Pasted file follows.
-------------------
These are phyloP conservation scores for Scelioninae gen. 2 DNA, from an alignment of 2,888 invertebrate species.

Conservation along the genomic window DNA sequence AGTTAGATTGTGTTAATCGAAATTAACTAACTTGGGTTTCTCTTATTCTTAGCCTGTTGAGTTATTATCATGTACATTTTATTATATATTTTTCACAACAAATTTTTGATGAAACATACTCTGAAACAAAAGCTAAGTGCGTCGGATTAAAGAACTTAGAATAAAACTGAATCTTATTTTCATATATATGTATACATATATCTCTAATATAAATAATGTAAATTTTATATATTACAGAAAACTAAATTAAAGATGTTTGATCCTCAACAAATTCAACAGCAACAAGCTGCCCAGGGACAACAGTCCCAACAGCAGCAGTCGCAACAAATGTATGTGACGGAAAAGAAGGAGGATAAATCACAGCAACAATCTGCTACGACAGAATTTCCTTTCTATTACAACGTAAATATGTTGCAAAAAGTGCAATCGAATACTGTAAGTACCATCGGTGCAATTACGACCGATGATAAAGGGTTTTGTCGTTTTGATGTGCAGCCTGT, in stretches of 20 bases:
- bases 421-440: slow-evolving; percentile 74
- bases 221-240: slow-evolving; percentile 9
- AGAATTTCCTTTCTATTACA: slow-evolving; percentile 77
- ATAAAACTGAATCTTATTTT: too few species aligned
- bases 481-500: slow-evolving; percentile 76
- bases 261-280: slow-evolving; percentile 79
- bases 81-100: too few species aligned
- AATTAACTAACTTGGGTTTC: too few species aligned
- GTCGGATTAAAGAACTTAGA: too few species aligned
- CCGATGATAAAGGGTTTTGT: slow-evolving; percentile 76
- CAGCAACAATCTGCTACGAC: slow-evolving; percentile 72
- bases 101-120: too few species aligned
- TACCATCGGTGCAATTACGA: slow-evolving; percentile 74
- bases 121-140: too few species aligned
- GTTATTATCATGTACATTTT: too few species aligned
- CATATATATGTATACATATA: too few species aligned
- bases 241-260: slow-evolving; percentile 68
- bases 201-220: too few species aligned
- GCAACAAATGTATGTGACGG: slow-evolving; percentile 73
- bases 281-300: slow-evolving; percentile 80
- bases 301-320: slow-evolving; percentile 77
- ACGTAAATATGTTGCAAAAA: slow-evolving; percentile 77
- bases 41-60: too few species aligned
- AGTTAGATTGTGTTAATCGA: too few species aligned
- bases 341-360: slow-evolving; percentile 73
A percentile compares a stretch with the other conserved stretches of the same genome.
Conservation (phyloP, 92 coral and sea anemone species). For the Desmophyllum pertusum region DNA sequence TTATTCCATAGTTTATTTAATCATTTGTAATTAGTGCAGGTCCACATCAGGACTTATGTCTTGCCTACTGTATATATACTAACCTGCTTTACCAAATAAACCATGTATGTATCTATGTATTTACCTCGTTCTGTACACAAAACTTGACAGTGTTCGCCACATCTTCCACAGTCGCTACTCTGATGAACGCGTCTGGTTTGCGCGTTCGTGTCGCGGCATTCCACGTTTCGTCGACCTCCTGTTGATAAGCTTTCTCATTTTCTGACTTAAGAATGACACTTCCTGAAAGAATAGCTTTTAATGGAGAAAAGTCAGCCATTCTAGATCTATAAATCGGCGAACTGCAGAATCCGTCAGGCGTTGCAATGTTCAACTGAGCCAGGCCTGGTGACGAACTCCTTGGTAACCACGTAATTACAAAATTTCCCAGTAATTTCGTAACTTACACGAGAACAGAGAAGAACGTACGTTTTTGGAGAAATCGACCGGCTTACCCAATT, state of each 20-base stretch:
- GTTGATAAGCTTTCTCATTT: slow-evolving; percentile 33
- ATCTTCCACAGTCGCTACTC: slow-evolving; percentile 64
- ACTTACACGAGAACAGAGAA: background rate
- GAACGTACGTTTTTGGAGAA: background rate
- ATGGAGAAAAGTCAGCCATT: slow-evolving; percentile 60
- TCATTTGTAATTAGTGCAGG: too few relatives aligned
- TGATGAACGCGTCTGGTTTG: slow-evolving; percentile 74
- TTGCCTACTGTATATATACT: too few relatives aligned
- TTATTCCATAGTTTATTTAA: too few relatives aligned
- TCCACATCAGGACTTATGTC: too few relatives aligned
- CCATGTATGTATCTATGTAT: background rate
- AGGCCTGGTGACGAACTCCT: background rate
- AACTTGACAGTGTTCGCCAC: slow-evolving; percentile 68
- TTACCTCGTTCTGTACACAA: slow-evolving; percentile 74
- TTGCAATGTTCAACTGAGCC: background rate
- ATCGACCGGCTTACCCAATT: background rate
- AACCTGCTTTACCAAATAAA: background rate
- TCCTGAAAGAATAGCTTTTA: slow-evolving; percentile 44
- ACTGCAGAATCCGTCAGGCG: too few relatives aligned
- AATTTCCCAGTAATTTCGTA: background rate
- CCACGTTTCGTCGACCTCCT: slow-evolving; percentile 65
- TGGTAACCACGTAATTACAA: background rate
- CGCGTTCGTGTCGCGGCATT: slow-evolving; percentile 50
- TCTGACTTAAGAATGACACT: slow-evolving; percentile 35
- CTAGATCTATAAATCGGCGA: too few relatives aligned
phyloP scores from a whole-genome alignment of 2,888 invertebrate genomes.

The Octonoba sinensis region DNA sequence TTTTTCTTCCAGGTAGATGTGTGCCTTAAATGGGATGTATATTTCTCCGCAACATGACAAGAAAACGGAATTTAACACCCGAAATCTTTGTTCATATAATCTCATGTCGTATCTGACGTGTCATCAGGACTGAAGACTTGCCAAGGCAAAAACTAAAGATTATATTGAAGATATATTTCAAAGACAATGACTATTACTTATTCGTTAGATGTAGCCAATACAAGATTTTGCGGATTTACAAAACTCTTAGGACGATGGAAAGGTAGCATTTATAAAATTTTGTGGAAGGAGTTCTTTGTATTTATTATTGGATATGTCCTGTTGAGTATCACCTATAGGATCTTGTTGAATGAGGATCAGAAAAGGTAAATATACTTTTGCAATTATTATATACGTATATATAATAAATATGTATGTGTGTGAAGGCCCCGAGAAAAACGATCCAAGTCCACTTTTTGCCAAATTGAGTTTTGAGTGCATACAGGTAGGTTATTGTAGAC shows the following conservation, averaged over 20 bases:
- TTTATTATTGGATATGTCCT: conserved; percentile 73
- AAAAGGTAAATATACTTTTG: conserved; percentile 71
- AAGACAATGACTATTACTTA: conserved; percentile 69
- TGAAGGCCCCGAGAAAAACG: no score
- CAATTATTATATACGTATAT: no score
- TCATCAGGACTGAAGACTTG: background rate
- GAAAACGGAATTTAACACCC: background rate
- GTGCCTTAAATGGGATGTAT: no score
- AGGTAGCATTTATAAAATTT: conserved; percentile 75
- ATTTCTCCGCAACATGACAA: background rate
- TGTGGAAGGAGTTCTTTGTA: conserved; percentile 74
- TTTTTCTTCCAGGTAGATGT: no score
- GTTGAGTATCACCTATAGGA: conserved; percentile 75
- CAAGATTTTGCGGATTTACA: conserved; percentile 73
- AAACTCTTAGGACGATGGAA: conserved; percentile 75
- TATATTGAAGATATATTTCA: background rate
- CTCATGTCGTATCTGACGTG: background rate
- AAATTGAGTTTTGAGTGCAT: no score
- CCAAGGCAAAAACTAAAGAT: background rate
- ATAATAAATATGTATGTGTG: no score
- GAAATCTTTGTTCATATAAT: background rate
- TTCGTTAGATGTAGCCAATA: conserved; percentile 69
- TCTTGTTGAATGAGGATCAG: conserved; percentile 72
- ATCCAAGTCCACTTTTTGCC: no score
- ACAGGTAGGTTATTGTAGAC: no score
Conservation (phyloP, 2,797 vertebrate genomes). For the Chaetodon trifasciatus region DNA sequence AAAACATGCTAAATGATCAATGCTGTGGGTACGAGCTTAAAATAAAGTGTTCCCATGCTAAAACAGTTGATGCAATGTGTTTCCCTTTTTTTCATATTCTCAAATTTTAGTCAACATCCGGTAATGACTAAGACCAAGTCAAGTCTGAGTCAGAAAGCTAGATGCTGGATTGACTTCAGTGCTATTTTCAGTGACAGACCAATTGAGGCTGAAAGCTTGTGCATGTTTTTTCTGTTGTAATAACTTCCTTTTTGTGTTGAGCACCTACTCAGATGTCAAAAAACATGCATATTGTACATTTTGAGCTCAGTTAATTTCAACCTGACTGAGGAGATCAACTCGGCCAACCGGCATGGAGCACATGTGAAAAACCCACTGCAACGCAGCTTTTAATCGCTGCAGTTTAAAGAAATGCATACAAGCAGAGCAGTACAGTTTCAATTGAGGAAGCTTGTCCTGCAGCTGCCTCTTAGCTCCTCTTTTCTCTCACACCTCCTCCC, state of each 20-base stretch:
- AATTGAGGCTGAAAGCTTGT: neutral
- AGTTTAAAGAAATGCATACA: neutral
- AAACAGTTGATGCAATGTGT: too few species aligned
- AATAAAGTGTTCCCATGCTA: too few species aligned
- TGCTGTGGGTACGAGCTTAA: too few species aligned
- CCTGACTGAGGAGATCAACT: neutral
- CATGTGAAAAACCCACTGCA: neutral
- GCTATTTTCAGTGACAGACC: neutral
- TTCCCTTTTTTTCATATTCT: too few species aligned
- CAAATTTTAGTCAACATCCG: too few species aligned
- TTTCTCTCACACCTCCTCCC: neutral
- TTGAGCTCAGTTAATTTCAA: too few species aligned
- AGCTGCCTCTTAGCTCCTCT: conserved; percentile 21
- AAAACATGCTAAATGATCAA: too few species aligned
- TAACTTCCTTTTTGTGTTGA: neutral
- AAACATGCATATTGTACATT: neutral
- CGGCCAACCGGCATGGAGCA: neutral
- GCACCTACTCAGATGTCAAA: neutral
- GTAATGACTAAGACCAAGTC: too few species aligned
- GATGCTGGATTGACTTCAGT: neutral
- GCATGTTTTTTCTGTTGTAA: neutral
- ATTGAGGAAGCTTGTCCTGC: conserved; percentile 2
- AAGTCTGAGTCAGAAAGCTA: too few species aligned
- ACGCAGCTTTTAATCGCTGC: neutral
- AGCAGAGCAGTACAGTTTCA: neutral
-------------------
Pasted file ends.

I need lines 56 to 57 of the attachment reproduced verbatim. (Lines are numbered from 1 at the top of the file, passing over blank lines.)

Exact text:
The Octonoba sinensis region DNA sequence TTTTTCTTCCAGGTAGATGTGTGCCTTAAATGGGATGTATATTTCTCCGCAACATGACAAGAAAACGGAATTTAACACCCGAAATCTTTGTTCATATAATCTCATGTCGTATCTGACGTGTCATCAGGACTGAAGACTTGCCAAGGCAAAAACTAAAGATTATATTGAAGATATATTTCAAAGACAATGACTATTACTTATTCGTTAGATGTAGCCAATACAAGATTTTGCGGATTTACAAAACTCTTAGGACGATGGAAAGGTAGCATTTATAAAATTTTGTGGAAGGAGTTCTTTGTATTTATTATTGGATATGTCCTGTTGAGTATCACCTATAGGATCTTGTTGAATGAGGATCAGAAAAGGTAAATATACTTTTGCAATTATTATATACGTATATATAATAAATATGTATGTGTGTGAAGGCCCCGAGAAAAACGATCCAAGTCCACTTTTTGCCAAATTGAGTTTTGAGTGCATACAGGTAGGTTATTGTAGAC shows the following conservation, averaged over 20 bases:
- TTTATTATTGGATATGTCCT: conserved; percentile 73